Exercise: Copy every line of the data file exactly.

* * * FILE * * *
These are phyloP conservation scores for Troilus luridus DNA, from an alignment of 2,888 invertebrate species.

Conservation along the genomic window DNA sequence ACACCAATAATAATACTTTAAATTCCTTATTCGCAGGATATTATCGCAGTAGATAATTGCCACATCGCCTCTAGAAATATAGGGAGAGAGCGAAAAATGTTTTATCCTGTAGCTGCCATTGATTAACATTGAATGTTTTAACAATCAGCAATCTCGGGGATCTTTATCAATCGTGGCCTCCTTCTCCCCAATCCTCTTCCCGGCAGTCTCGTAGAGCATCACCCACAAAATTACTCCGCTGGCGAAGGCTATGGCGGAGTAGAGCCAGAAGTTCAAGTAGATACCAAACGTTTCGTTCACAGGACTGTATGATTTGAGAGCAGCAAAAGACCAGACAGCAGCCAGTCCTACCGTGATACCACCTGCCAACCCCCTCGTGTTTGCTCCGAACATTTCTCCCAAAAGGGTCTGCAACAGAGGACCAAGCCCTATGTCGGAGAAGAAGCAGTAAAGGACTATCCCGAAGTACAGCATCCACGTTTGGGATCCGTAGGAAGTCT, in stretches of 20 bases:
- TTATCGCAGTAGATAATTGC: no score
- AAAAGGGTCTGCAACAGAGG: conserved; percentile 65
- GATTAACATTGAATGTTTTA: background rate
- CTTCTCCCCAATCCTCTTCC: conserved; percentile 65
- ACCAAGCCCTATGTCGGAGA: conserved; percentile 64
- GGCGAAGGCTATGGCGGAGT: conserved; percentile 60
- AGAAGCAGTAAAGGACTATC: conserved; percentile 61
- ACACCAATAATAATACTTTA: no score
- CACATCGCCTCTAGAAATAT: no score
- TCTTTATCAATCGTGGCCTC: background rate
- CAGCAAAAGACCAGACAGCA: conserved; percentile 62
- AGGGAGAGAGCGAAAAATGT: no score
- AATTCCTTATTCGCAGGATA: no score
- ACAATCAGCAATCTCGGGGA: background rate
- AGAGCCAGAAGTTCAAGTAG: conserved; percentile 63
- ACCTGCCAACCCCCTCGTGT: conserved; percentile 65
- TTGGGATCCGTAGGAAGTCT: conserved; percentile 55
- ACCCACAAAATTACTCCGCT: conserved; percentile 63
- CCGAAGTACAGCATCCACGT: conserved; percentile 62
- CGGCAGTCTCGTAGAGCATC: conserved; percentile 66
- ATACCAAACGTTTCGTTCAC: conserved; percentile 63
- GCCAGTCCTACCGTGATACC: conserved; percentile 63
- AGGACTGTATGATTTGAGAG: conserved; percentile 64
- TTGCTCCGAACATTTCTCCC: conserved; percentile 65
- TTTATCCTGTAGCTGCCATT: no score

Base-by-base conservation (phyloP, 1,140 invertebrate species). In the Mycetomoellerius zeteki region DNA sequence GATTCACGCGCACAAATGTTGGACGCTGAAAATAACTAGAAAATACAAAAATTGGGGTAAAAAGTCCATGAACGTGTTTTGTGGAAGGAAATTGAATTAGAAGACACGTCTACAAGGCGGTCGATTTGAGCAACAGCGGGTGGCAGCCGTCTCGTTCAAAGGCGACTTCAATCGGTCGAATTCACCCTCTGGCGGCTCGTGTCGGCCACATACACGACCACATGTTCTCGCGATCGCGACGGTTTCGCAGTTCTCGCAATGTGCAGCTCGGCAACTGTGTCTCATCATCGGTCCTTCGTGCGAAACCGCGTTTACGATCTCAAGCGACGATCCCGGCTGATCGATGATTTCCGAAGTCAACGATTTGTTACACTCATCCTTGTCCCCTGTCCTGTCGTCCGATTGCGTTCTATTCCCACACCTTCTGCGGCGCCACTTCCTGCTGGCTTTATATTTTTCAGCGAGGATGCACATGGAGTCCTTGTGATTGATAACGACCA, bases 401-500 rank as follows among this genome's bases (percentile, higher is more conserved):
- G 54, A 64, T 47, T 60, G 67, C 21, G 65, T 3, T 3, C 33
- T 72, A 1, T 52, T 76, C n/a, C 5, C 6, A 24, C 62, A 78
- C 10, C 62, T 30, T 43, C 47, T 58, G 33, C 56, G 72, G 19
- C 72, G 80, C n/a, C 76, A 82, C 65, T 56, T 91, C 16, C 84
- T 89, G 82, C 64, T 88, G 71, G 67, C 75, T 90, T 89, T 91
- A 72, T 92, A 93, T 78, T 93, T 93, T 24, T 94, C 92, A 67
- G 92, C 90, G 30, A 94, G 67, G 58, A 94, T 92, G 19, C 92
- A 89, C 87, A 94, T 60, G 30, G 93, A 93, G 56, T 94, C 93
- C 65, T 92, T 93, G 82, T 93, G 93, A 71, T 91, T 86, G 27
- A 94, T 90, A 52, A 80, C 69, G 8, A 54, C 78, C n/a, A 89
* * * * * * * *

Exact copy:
These are phyloP conservation scores for Troilus luridus DNA, from an alignment of 2,888 invertebrate species.

Conservation along the genomic window DNA sequence ACACCAATAATAATACTTTAAATTCCTTATTCGCAGGATATTATCGCAGTAGATAATTGCCACATCGCCTCTAGAAATATAGGGAGAGAGCGAAAAATGTTTTATCCTGTAGCTGCCATTGATTAACATTGAATGTTTTAACAATCAGCAATCTCGGGGATCTTTATCAATCGTGGCCTCCTTCTCCCCAATCCTCTTCCCGGCAGTCTCGTAGAGCATCACCCACAAAATTACTCCGCTGGCGAAGGCTATGGCGGAGTAGAGCCAGAAGTTCAAGTAGATACCAAACGTTTCGTTCACAGGACTGTATGATTTGAGAGCAGCAAAAGACCAGACAGCAGCCAGTCCTACCGTGATACCACCTGCCAACCCCCTCGTGTTTGCTCCGAACATTTCTCCCAAAAGGGTCTGCAACAGAGGACCAAGCCCTATGTCGGAGAAGAAGCAGTAAAGGACTATCCCGAAGTACAGCATCCACGTTTGGGATCCGTAGGAAGTCT, in stretches of 20 bases:
- TTATCGCAGTAGATAATTGC: no score
- AAAAGGGTCTGCAACAGAGG: conserved; percentile 65
- GATTAACATTGAATGTTTTA: background rate
- CTTCTCCCCAATCCTCTTCC: conserved; percentile 65
- ACCAAGCCCTATGTCGGAGA: conserved; percentile 64
- GGCGAAGGCTATGGCGGAGT: conserved; percentile 60
- AGAAGCAGTAAAGGACTATC: conserved; percentile 61
- ACACCAATAATAATACTTTA: no score
- CACATCGCCTCTAGAAATAT: no score
- TCTTTATCAATCGTGGCCTC: background rate
- CAGCAAAAGACCAGACAGCA: conserved; percentile 62
- AGGGAGAGAGCGAAAAATGT: no score
- AATTCCTTATTCGCAGGATA: no score
- ACAATCAGCAATCTCGGGGA: background rate
- AGAGCCAGAAGTTCAAGTAG: conserved; percentile 63
- ACCTGCCAACCCCCTCGTGT: conserved; percentile 65
- TTGGGATCCGTAGGAAGTCT: conserved; percentile 55
- ACCCACAAAATTACTCCGCT: conserved; percentile 63
- CCGAAGTACAGCATCCACGT: conserved; percentile 62
- CGGCAGTCTCGTAGAGCATC: conserved; percentile 66
- ATACCAAACGTTTCGTTCAC: conserved; percentile 63
- GCCAGTCCTACCGTGATACC: conserved; percentile 63
- AGGACTGTATGATTTGAGAG: conserved; percentile 64
- TTGCTCCGAACATTTCTCCC: conserved; percentile 65
- TTTATCCTGTAGCTGCCATT: no score

Base-by-base conservation (phyloP, 1,140 invertebrate species). In the Mycetomoellerius zeteki region DNA sequence GATTCACGCGCACAAATGTTGGACGCTGAAAATAACTAGAAAATACAAAAATTGGGGTAAAAAGTCCATGAACGTGTTTTGTGGAAGGAAATTGAATTAGAAGACACGTCTACAAGGCGGTCGATTTGAGCAACAGCGGGTGGCAGCCGTCTCGTTCAAAGGCGACTTCAATCGGTCGAATTCACCCTCTGGCGGCTCGTGTCGGCCACATACACGACCACATGTTCTCGCGATCGCGACGGTTTCGCAGTTCTCGCAATGTGCAGCTCGGCAACTGTGTCTCATCATCGGTCCTTCGTGCGAAACCGCGTTTACGATCTCAAGCGACGATCCCGGCTGATCGATGATTTCCGAAGTCAACGATTTGTTACACTCATCCTTGTCCCCTGTCCTGTCGTCCGATTGCGTTCTATTCCCACACCTTCTGCGGCGCCACTTCCTGCTGGCTTTATATTTTTCAGCGAGGATGCACATGGAGTCCTTGTGATTGATAACGACCA, bases 401-500 rank as follows among this genome's bases (percentile, higher is more conserved):
- G 54, A 64, T 47, T 60, G 67, C 21, G 65, T 3, T 3, C 33
- T 72, A 1, T 52, T 76, C n/a, C 5, C 6, A 24, C 62, A 78
- C 10, C 62, T 30, T 43, C 47, T 58, G 33, C 56, G 72, G 19
- C 72, G 80, C n/a, C 76, A 82, C 65, T 56, T 91, C 16, C 84
- T 89, G 82, C 64, T 88, G 71, G 67, C 75, T 90, T 89, T 91
- A 72, T 92, A 93, T 78, T 93, T 93, T 24, T 94, C 92, A 67
- G 92, C 90, G 30, A 94, G 67, G 58, A 94, T 92, G 19, C 92
- A 89, C 87, A 94, T 60, G 30, G 93, A 93, G 56, T 94, C 93
- C 65, T 92, T 93, G 82, T 93, G 93, A 71, T 91, T 86, G 27
- A 94, T 90, A 52, A 80, C 69, G 8, A 54, C 78, C n/a, A 89